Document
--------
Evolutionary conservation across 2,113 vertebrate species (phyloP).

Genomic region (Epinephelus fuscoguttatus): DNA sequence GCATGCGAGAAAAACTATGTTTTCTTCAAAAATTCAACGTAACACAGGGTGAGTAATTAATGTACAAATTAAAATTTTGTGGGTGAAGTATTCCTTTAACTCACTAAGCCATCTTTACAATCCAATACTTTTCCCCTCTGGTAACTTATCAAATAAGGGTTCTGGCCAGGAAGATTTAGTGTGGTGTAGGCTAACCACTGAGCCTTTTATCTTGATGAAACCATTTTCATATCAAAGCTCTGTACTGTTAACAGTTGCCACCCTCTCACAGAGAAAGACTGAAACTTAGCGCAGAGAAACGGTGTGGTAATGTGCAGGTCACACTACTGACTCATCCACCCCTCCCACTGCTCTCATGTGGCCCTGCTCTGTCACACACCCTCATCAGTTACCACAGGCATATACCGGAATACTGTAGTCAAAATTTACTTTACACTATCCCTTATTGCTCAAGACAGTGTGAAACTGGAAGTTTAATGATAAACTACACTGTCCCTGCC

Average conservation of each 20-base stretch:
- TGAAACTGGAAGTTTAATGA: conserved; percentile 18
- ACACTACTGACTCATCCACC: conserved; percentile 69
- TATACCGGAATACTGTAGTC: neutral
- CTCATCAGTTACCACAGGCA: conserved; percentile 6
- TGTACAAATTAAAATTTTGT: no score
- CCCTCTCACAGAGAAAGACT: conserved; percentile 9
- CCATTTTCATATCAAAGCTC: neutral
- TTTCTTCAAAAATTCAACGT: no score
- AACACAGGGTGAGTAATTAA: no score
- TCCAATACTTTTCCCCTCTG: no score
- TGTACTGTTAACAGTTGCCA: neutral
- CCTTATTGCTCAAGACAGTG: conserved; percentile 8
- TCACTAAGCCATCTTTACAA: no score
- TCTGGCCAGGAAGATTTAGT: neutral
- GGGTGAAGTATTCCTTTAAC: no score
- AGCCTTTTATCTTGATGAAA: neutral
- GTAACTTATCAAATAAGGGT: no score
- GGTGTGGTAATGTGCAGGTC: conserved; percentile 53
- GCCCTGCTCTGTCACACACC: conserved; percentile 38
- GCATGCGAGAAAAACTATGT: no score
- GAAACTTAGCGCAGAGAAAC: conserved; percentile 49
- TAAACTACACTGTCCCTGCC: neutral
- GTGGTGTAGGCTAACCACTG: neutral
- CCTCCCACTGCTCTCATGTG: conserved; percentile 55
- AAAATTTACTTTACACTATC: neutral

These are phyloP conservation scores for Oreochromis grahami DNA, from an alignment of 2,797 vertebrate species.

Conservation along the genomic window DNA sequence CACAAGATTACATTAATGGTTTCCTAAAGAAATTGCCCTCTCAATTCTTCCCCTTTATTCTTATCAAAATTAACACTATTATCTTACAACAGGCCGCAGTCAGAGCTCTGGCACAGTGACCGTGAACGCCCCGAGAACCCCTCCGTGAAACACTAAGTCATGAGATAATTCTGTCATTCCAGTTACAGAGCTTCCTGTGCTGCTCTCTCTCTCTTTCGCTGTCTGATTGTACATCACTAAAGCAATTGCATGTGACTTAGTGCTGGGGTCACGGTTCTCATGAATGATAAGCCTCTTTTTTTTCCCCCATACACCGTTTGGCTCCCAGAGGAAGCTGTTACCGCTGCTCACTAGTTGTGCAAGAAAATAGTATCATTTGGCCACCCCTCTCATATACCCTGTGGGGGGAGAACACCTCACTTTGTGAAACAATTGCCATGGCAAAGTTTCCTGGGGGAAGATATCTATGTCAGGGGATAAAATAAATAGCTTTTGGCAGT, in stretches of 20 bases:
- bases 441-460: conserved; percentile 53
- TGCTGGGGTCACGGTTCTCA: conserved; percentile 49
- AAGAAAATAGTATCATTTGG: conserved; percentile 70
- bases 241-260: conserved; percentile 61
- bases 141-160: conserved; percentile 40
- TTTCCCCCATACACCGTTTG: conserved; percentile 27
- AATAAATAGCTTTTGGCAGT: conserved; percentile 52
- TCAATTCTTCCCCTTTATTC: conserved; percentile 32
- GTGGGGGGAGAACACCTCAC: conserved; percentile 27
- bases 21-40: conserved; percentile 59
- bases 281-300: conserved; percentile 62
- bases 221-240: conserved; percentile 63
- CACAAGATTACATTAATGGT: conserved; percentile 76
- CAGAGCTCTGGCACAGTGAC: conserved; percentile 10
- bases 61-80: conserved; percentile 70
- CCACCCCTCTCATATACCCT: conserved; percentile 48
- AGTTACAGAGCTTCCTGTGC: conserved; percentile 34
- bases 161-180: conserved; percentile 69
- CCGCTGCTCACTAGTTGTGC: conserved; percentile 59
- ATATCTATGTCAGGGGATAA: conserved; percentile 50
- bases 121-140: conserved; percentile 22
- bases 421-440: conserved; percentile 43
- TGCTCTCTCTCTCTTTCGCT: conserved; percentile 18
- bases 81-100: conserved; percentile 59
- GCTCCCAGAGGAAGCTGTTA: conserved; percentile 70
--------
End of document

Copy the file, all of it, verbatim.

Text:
Evolutionary conservation across 2,113 vertebrate species (phyloP).

Genomic region (Epinephelus fuscoguttatus): DNA sequence GCATGCGAGAAAAACTATGTTTTCTTCAAAAATTCAACGTAACACAGGGTGAGTAATTAATGTACAAATTAAAATTTTGTGGGTGAAGTATTCCTTTAACTCACTAAGCCATCTTTACAATCCAATACTTTTCCCCTCTGGTAACTTATCAAATAAGGGTTCTGGCCAGGAAGATTTAGTGTGGTGTAGGCTAACCACTGAGCCTTTTATCTTGATGAAACCATTTTCATATCAAAGCTCTGTACTGTTAACAGTTGCCACCCTCTCACAGAGAAAGACTGAAACTTAGCGCAGAGAAACGGTGTGGTAATGTGCAGGTCACACTACTGACTCATCCACCCCTCCCACTGCTCTCATGTGGCCCTGCTCTGTCACACACCCTCATCAGTTACCACAGGCATATACCGGAATACTGTAGTCAAAATTTACTTTACACTATCCCTTATTGCTCAAGACAGTGTGAAACTGGAAGTTTAATGATAAACTACACTGTCCCTGCC

Average conservation of each 20-base stretch:
- TGAAACTGGAAGTTTAATGA: conserved; percentile 18
- ACACTACTGACTCATCCACC: conserved; percentile 69
- TATACCGGAATACTGTAGTC: neutral
- CTCATCAGTTACCACAGGCA: conserved; percentile 6
- TGTACAAATTAAAATTTTGT: no score
- CCCTCTCACAGAGAAAGACT: conserved; percentile 9
- CCATTTTCATATCAAAGCTC: neutral
- TTTCTTCAAAAATTCAACGT: no score
- AACACAGGGTGAGTAATTAA: no score
- TCCAATACTTTTCCCCTCTG: no score
- TGTACTGTTAACAGTTGCCA: neutral
- CCTTATTGCTCAAGACAGTG: conserved; percentile 8
- TCACTAAGCCATCTTTACAA: no score
- TCTGGCCAGGAAGATTTAGT: neutral
- GGGTGAAGTATTCCTTTAAC: no score
- AGCCTTTTATCTTGATGAAA: neutral
- GTAACTTATCAAATAAGGGT: no score
- GGTGTGGTAATGTGCAGGTC: conserved; percentile 53
- GCCCTGCTCTGTCACACACC: conserved; percentile 38
- GCATGCGAGAAAAACTATGT: no score
- GAAACTTAGCGCAGAGAAAC: conserved; percentile 49
- TAAACTACACTGTCCCTGCC: neutral
- GTGGTGTAGGCTAACCACTG: neutral
- CCTCCCACTGCTCTCATGTG: conserved; percentile 55
- AAAATTTACTTTACACTATC: neutral

These are phyloP conservation scores for Oreochromis grahami DNA, from an alignment of 2,797 vertebrate species.

Conservation along the genomic window DNA sequence CACAAGATTACATTAATGGTTTCCTAAAGAAATTGCCCTCTCAATTCTTCCCCTTTATTCTTATCAAAATTAACACTATTATCTTACAACAGGCCGCAGTCAGAGCTCTGGCACAGTGACCGTGAACGCCCCGAGAACCCCTCCGTGAAACACTAAGTCATGAGATAATTCTGTCATTCCAGTTACAGAGCTTCCTGTGCTGCTCTCTCTCTCTTTCGCTGTCTGATTGTACATCACTAAAGCAATTGCATGTGACTTAGTGCTGGGGTCACGGTTCTCATGAATGATAAGCCTCTTTTTTTTCCCCCATACACCGTTTGGCTCCCAGAGGAAGCTGTTACCGCTGCTCACTAGTTGTGCAAGAAAATAGTATCATTTGGCCACCCCTCTCATATACCCTGTGGGGGGAGAACACCTCACTTTGTGAAACAATTGCCATGGCAAAGTTTCCTGGGGGAAGATATCTATGTCAGGGGATAAAATAAATAGCTTTTGGCAGT, in stretches of 20 bases:
- bases 441-460: conserved; percentile 53
- TGCTGGGGTCACGGTTCTCA: conserved; percentile 49
- AAGAAAATAGTATCATTTGG: conserved; percentile 70
- bases 241-260: conserved; percentile 61
- bases 141-160: conserved; percentile 40
- TTTCCCCCATACACCGTTTG: conserved; percentile 27
- AATAAATAGCTTTTGGCAGT: conserved; percentile 52
- TCAATTCTTCCCCTTTATTC: conserved; percentile 32
- GTGGGGGGAGAACACCTCAC: conserved; percentile 27
- bases 21-40: conserved; percentile 59
- bases 281-300: conserved; percentile 62
- bases 221-240: conserved; percentile 63
- CACAAGATTACATTAATGGT: conserved; percentile 76
- CAGAGCTCTGGCACAGTGAC: conserved; percentile 10
- bases 61-80: conserved; percentile 70
- CCACCCCTCTCATATACCCT: conserved; percentile 48
- AGTTACAGAGCTTCCTGTGC: conserved; percentile 34
- bases 161-180: conserved; percentile 69
- CCGCTGCTCACTAGTTGTGC: conserved; percentile 59
- ATATCTATGTCAGGGGATAA: conserved; percentile 50
- bases 121-140: conserved; percentile 22
- bases 421-440: conserved; percentile 43
- TGCTCTCTCTCTCTTTCGCT: conserved; percentile 18
- bases 81-100: conserved; percentile 59
- GCTCCCAGAGGAAGCTGTTA: conserved; percentile 70